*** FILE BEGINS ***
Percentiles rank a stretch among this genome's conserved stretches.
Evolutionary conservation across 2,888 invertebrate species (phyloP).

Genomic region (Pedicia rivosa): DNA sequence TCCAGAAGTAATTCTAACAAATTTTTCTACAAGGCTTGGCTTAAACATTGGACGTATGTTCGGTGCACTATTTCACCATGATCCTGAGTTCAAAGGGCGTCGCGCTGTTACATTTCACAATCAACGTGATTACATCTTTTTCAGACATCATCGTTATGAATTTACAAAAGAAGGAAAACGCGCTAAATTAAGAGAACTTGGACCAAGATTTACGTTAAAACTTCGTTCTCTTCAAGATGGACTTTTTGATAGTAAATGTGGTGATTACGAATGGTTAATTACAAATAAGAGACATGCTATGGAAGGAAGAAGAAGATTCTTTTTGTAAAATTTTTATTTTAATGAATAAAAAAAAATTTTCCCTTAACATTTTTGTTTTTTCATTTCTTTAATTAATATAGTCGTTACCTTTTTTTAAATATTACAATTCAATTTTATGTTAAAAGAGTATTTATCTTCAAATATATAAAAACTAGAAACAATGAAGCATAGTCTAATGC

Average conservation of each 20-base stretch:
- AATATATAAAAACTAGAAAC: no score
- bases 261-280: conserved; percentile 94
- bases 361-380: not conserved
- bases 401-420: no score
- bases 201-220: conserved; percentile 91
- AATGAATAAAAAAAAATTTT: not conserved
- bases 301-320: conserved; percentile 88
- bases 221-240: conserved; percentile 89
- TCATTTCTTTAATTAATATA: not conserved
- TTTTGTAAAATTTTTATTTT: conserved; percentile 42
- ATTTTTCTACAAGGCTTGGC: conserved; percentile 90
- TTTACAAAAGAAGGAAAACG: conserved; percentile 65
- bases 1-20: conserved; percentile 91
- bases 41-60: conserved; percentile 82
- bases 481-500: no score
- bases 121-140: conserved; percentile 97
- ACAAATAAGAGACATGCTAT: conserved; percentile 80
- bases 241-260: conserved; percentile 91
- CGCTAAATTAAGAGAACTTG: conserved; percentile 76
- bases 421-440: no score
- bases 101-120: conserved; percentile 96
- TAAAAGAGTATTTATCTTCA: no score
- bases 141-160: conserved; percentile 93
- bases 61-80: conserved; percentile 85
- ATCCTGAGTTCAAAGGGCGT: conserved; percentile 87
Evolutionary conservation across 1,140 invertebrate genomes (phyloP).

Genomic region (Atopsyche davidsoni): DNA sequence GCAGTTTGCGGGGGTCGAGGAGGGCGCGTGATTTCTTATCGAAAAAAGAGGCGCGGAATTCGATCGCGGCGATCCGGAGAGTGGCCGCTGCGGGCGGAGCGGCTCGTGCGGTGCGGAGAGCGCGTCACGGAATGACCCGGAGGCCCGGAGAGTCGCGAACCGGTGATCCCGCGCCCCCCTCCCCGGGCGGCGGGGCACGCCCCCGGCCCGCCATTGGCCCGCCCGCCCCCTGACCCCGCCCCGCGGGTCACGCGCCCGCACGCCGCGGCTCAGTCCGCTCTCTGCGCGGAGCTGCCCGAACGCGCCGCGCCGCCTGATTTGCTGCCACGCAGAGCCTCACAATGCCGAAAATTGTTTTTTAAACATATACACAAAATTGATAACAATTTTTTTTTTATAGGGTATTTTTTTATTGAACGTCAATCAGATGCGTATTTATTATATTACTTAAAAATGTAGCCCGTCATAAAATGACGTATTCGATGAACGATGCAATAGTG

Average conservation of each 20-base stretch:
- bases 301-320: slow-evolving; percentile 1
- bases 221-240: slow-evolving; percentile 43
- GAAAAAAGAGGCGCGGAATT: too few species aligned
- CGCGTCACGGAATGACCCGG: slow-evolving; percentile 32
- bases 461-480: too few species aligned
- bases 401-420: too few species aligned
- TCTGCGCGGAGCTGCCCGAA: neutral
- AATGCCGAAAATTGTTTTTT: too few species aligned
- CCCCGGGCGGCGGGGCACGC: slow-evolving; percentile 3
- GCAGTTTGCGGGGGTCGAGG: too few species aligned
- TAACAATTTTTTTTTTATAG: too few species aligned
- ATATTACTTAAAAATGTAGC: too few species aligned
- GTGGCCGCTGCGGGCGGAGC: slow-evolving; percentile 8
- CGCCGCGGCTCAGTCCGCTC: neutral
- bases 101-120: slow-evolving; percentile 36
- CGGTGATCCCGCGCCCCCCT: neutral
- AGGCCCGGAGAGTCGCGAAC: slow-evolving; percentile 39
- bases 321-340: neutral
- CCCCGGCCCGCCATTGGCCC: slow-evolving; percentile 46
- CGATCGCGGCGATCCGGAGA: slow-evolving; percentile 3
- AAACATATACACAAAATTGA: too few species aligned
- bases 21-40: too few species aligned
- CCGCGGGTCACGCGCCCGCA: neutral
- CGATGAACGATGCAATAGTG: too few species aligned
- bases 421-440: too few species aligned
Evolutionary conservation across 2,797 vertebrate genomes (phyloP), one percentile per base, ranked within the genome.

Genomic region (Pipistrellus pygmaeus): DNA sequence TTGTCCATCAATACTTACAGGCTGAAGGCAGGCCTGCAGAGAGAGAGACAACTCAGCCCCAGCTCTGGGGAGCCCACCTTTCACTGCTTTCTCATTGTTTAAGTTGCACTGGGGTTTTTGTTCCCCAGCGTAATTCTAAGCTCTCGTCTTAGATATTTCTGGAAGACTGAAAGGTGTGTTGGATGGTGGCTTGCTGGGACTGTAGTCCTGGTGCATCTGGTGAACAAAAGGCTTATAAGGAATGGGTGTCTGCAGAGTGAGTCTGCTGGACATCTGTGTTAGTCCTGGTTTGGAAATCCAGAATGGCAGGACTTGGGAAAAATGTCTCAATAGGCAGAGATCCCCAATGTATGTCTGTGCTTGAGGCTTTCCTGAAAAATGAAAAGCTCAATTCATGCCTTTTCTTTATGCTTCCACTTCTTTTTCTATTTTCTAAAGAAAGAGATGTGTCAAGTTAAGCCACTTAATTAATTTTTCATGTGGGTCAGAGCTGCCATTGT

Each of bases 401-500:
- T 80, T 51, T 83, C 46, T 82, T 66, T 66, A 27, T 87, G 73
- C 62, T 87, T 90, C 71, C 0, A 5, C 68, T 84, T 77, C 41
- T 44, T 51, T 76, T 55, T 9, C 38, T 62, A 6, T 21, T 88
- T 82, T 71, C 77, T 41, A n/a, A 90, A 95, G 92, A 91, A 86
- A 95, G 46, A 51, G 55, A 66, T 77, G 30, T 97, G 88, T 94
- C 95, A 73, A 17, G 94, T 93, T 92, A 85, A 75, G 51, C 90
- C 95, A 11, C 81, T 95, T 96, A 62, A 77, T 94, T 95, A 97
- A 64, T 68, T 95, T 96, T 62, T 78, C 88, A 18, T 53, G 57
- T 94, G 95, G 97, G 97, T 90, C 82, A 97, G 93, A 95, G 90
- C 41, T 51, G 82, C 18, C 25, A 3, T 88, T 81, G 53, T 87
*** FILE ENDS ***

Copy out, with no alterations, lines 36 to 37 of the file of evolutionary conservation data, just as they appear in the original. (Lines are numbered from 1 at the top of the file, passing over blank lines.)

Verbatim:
- CGCGTCACGGAATGACCCGG: slow-evolving; percentile 32
- bases 461-480: too few species aligned